War of the Rebellion: Serial 002 Page 0875 Chapter IX. CORRESPONDENCE, ETC. - CONFEDERATE.

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demoralization and alarm throughout the State, from the fact that a successful invasion of our soil had been effected. The position of the enemy once attained between the Potomac and the Rappahannock Rivers, a fertile region, filled with supplies and resources, would, from its natural advantages, become a most important possession, from which it would difficult to dislodge him.

Very respectfully, your obedient servant,


Colonel, Provisional Army, Commanding Forces.


P. S.-The possession of Alexandria by the enemy exposes the left flank of my line to his approach, and to protect which I am now making preparations.


Richmond, Va., May 25, 1861.

Colonel BENJ. S. EWELL,

Commanding, &c., Williamsburg, Va.:

COLONEL: I am instructed by Major-General Lee to acknowledge the receipt of your letter of the 21st instant, and to inform you that he approves of your views respecting the defense of Hampton. Adjutants of battalions or regiments must be appointed from the lieutenants belonging to the battalion or regiment. They cannot be taken from the ranks. If Mr. Taliaferro is elected a lieutenant of one of the companies under you command General Lee will request the governor to commission him, and you can then appoint him your adjutant. Field pieces have been sent to Colonel Magruder at Yorktown. General Lee has not heard whether the lines are begun at Williamsburg. Will you please to inform him if they are under way and what progress has been made in their construction? No time should be lost in completing these works. They are of great importance, and a large force should be employed on them. You are requested to inform him what force you have working on these lines, and, if insufficient, whether you cannot increase it from the neighboring country. Colonel Magruder has been written to upon this subject.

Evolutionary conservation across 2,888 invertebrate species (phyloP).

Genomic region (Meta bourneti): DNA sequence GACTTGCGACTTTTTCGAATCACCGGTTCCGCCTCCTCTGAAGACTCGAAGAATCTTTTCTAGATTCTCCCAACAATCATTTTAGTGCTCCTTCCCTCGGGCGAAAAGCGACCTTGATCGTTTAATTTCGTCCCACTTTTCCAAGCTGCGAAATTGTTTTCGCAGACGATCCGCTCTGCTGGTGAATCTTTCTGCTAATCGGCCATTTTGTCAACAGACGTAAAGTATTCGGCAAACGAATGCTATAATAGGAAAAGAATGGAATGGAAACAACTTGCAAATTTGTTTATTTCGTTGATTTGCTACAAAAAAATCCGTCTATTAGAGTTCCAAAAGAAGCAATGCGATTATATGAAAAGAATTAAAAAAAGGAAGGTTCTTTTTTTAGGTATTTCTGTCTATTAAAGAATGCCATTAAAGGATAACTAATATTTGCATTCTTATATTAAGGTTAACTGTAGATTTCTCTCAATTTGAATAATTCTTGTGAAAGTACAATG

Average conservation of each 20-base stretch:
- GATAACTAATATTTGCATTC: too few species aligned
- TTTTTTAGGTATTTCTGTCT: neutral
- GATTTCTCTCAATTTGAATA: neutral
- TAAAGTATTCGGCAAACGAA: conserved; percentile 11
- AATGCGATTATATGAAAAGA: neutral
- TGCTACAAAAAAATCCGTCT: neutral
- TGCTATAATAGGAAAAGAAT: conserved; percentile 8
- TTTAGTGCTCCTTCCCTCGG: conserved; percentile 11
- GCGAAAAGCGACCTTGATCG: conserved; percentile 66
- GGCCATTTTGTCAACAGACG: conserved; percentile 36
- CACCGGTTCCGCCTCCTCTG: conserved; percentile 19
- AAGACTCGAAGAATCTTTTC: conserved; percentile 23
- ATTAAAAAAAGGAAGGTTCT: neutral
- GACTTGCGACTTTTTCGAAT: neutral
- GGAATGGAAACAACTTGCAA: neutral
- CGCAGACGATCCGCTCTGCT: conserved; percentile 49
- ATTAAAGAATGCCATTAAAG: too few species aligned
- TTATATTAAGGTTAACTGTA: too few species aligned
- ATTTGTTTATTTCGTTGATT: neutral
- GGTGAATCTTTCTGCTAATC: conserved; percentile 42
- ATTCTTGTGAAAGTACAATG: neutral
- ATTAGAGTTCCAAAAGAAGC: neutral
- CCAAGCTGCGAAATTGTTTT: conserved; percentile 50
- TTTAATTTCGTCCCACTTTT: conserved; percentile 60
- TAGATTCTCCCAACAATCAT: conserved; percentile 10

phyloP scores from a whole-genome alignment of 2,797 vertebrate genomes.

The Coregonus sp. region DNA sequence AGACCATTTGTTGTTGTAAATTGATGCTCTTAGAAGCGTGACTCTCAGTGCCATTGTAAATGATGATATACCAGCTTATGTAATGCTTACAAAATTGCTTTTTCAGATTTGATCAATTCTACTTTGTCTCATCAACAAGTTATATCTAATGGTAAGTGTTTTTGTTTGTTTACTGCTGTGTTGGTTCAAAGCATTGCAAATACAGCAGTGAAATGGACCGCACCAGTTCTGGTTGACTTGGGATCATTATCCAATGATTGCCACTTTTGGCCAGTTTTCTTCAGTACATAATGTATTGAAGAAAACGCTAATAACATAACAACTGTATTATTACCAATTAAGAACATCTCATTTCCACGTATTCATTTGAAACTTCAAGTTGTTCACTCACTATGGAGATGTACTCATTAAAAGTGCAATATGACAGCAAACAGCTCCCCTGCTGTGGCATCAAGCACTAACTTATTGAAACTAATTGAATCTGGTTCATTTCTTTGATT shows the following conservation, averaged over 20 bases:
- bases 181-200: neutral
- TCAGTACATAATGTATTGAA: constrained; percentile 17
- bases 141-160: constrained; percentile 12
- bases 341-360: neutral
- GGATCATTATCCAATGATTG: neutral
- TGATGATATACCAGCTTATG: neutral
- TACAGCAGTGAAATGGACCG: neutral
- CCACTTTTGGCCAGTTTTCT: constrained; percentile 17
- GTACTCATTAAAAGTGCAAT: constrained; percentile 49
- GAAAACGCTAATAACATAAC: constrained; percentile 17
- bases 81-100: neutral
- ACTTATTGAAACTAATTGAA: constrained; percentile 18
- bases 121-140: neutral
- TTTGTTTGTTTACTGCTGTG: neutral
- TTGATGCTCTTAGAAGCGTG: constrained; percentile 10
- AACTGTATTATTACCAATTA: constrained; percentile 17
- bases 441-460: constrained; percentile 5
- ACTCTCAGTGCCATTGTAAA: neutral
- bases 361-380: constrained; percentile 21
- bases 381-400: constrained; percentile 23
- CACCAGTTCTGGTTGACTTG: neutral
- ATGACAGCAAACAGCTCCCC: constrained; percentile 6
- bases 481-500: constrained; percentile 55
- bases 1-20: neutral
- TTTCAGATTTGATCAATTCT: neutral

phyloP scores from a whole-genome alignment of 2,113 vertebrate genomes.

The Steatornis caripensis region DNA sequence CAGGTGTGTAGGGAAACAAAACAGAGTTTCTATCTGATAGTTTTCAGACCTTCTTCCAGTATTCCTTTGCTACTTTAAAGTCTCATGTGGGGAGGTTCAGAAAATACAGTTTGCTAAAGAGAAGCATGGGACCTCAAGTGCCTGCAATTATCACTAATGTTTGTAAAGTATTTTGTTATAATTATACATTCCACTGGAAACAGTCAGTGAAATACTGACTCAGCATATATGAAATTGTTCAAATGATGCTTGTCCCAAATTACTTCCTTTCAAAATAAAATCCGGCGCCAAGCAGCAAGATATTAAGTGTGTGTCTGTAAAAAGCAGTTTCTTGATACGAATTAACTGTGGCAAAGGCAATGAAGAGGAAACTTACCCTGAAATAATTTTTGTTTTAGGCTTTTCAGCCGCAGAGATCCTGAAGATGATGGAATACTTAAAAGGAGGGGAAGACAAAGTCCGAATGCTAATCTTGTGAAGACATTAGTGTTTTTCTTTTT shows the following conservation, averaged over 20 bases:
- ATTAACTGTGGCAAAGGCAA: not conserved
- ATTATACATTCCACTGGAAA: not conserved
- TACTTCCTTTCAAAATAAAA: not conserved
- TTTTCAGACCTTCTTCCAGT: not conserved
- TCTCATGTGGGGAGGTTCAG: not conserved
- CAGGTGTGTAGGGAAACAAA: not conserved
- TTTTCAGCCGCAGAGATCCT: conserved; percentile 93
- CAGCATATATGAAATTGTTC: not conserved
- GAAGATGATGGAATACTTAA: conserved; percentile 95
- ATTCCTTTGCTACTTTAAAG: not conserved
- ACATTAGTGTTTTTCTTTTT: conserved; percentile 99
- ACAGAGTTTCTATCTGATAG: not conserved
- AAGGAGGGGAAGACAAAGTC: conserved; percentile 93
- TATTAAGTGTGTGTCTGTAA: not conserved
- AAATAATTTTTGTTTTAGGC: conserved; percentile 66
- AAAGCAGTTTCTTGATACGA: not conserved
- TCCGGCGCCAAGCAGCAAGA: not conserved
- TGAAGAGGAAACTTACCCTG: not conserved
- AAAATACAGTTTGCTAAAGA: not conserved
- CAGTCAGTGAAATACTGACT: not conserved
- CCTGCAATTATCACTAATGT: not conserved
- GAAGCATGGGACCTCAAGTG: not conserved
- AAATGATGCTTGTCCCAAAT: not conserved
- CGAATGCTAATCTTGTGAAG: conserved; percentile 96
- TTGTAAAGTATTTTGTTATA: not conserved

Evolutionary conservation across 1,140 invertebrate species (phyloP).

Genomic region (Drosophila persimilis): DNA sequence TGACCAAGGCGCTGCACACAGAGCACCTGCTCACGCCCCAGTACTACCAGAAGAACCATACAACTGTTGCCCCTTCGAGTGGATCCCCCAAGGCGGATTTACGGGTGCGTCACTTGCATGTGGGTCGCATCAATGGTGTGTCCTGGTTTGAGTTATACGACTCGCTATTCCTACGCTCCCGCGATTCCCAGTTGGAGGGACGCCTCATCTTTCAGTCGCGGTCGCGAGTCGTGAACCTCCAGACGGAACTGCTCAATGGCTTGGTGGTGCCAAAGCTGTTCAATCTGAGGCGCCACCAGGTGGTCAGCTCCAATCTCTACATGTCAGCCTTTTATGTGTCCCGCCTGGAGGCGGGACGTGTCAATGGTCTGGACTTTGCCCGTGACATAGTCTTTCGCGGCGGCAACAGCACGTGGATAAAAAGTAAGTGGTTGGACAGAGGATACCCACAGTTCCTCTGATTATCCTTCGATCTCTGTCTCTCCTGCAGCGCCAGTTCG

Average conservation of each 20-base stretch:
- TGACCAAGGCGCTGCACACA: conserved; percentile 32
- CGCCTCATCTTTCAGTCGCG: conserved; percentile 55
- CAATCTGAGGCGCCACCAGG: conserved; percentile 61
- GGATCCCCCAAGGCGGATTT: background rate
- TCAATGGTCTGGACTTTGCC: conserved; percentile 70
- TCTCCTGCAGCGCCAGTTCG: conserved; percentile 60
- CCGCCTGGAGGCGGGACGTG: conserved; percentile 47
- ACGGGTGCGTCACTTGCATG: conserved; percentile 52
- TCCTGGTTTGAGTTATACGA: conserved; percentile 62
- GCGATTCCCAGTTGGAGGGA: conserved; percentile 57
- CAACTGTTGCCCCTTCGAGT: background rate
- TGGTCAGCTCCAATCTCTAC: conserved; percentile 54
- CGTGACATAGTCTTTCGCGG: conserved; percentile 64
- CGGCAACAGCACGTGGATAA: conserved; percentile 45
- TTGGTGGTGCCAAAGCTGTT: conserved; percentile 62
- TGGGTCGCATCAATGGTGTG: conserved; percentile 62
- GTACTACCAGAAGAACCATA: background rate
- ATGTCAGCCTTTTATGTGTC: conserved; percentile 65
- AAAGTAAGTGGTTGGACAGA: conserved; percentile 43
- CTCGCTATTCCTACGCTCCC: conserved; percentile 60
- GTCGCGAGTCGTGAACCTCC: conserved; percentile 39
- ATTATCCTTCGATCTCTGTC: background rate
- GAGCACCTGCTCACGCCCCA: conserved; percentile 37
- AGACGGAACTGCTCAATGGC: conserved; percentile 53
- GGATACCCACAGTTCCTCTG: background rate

I am, &c.,


Aide-de-Camp, &c.


Richmond, Va., May 25, 1861.

General BENJ. HUGER,

Commanding Virginia Forces, Norfolk, Va.:

GENERAL: I wish to call your attention to the condition of Craney Island. It is the first point that will arrest the passage of a vessel to Norfolk; it is the most exposed and the least prepared for defense. I cannot urge upon you too strongly the necessity of putting it in good condition. More troops should be ordered there, and laborers, if practicable. If laborers cannot be obtained, the troops must work at the trenches at that point and all others within your lines of defense. A North Carolina regiment will leave here to-morrow for your post.

Very respectfully, &c.,

R. E. LEE,

General, Commanding.